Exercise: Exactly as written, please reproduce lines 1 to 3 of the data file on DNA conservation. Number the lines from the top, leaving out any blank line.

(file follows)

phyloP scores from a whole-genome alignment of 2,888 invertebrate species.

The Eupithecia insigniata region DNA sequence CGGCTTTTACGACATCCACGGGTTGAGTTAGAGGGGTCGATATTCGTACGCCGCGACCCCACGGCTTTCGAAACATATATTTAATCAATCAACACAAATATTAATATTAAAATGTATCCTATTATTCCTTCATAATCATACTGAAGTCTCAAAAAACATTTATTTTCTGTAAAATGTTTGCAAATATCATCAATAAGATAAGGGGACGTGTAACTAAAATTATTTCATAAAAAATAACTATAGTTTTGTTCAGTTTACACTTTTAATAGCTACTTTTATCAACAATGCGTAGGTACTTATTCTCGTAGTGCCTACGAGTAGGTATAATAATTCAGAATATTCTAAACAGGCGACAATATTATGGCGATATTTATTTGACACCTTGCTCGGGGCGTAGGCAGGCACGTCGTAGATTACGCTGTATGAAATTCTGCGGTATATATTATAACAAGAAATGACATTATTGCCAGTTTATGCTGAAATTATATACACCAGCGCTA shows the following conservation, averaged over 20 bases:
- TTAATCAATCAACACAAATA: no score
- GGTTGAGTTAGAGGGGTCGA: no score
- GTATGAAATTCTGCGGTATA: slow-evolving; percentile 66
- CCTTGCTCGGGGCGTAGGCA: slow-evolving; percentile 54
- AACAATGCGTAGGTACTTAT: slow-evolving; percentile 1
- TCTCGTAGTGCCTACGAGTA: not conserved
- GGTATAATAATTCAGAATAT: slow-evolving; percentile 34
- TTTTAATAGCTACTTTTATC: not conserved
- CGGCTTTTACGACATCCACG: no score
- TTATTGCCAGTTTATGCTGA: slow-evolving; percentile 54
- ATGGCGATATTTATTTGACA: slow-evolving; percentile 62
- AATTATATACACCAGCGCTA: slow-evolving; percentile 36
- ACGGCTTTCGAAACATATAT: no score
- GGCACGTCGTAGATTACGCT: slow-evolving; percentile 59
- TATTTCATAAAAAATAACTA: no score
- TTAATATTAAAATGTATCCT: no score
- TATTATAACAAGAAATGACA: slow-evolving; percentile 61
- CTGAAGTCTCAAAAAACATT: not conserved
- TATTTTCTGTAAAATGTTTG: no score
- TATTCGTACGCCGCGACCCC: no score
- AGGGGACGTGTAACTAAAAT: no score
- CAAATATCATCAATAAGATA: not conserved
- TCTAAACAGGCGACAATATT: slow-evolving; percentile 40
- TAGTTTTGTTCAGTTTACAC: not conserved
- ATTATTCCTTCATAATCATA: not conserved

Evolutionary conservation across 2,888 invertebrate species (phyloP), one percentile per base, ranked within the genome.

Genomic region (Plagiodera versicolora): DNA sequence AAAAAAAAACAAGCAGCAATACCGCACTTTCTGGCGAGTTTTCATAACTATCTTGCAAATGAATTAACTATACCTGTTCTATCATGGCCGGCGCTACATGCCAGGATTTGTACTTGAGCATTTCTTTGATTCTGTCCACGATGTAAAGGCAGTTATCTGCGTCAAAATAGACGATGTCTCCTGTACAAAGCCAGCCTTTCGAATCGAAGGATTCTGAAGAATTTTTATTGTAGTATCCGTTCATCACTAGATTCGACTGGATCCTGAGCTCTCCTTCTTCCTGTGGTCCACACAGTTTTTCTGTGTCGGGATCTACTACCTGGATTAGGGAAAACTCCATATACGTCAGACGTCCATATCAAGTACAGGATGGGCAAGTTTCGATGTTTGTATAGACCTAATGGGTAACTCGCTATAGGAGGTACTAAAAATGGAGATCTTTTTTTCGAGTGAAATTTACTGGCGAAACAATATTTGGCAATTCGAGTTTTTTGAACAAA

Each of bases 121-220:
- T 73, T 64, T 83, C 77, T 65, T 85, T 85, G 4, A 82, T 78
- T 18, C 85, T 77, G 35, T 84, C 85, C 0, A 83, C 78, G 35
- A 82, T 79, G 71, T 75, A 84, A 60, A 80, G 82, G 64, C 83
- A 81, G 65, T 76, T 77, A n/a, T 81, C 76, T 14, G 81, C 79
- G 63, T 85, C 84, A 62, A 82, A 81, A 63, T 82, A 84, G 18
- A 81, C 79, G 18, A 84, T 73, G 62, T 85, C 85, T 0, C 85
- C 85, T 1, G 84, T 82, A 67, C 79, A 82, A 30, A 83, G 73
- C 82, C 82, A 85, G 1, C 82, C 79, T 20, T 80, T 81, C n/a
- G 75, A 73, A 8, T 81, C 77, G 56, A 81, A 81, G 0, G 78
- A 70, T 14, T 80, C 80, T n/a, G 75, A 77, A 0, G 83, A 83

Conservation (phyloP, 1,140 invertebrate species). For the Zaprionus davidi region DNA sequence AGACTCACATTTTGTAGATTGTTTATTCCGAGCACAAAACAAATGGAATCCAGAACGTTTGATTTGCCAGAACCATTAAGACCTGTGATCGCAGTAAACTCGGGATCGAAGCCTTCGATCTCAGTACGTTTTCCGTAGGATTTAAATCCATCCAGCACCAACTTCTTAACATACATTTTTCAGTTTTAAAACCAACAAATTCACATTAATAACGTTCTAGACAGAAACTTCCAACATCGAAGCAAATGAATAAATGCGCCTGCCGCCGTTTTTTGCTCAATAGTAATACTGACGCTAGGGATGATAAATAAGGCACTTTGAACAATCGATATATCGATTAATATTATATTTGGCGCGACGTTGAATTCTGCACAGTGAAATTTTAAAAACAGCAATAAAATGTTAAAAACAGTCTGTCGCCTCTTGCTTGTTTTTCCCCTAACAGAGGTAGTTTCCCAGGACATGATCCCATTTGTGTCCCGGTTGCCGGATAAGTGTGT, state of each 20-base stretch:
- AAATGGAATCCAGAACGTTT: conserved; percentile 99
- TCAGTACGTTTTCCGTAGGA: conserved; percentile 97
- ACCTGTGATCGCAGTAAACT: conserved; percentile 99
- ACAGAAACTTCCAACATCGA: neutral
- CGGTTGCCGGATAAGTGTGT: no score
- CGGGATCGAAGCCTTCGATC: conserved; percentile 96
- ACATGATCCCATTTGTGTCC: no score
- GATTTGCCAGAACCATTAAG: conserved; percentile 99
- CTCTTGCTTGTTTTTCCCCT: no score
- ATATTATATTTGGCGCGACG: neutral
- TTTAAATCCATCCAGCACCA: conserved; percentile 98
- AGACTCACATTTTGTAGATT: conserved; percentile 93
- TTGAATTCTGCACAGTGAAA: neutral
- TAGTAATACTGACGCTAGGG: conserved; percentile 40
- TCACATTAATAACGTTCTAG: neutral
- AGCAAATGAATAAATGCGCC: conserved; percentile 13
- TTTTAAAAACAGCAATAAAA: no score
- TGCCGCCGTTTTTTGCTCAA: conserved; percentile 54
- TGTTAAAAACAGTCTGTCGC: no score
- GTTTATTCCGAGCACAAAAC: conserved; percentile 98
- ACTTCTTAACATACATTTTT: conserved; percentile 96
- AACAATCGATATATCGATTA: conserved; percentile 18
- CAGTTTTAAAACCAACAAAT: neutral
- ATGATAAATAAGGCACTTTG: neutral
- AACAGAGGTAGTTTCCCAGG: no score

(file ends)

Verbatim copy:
phyloP scores from a whole-genome alignment of 2,888 invertebrate species.

The Eupithecia insigniata region DNA sequence CGGCTTTTACGACATCCACGGGTTGAGTTAGAGGGGTCGATATTCGTACGCCGCGACCCCACGGCTTTCGAAACATATATTTAATCAATCAACACAAATATTAATATTAAAATGTATCCTATTATTCCTTCATAATCATACTGAAGTCTCAAAAAACATTTATTTTCTGTAAAATGTTTGCAAATATCATCAATAAGATAAGGGGACGTGTAACTAAAATTATTTCATAAAAAATAACTATAGTTTTGTTCAGTTTACACTTTTAATAGCTACTTTTATCAACAATGCGTAGGTACTTATTCTCGTAGTGCCTACGAGTAGGTATAATAATTCAGAATATTCTAAACAGGCGACAATATTATGGCGATATTTATTTGACACCTTGCTCGGGGCGTAGGCAGGCACGTCGTAGATTACGCTGTATGAAATTCTGCGGTATATATTATAACAAGAAATGACATTATTGCCAGTTTATGCTGAAATTATATACACCAGCGCTA shows the following conservation, averaged over 20 bases:
- TTAATCAATCAACACAAATA: no score